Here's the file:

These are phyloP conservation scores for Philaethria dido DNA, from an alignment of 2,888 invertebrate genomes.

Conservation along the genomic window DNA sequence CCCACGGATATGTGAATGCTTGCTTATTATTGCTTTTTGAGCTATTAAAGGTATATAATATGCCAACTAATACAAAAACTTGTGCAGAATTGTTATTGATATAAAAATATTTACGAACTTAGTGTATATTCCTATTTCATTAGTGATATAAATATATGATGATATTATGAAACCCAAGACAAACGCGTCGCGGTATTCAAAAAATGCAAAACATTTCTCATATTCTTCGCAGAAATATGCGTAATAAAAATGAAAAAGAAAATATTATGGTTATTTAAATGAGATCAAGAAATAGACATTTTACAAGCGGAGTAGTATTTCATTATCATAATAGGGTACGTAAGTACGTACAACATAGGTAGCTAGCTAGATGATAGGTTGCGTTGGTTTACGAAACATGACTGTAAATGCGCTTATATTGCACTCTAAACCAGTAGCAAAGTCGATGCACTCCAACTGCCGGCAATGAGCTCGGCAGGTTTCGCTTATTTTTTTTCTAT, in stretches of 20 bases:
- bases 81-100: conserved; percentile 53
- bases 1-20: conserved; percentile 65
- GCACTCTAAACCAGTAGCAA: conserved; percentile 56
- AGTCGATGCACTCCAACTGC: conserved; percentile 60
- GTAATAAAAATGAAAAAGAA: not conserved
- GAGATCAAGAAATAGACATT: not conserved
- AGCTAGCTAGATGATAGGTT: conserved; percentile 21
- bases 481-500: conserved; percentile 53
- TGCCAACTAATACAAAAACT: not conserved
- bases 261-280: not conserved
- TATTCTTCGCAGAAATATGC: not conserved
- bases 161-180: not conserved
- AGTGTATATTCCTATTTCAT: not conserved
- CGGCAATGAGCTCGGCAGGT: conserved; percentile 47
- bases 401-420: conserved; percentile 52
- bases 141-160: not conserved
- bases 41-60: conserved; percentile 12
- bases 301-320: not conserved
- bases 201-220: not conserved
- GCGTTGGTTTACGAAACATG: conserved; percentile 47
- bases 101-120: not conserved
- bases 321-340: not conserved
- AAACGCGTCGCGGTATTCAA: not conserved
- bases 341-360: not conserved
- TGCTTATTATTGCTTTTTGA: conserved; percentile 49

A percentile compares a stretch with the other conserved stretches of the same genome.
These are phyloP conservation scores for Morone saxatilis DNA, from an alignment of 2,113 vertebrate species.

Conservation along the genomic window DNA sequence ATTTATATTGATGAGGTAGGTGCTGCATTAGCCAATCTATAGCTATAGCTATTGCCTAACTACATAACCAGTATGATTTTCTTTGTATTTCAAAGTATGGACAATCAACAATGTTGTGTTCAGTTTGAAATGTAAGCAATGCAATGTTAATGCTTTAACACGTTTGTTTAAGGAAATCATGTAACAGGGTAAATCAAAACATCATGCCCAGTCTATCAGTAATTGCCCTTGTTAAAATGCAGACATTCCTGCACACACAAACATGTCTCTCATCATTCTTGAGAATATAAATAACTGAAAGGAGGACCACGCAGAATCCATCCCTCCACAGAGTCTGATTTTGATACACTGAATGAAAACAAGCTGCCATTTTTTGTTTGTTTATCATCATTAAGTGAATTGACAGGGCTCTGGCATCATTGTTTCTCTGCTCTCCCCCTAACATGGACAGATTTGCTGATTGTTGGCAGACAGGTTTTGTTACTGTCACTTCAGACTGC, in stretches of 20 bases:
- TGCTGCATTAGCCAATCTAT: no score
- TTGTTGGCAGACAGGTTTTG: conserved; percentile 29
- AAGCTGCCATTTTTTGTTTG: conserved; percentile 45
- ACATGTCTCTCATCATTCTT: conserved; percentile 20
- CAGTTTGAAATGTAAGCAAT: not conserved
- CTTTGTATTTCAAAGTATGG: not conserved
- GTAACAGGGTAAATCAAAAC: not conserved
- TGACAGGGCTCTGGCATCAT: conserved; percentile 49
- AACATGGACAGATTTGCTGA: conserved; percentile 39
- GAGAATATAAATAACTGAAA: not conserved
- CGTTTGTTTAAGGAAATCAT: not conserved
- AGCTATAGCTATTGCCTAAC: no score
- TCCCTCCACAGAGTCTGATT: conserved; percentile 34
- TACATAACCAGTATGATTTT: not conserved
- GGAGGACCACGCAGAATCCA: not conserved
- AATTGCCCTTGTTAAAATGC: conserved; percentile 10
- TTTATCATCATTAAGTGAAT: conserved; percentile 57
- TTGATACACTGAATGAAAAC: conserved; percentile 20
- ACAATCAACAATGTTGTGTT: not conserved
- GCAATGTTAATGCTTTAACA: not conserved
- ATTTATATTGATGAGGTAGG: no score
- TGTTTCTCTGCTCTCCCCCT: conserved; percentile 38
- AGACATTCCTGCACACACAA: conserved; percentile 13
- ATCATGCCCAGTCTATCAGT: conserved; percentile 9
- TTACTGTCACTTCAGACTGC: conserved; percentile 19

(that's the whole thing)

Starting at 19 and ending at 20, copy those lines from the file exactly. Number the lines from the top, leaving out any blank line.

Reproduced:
- bases 41-60: conserved; percentile 12
- bases 301-320: not conserved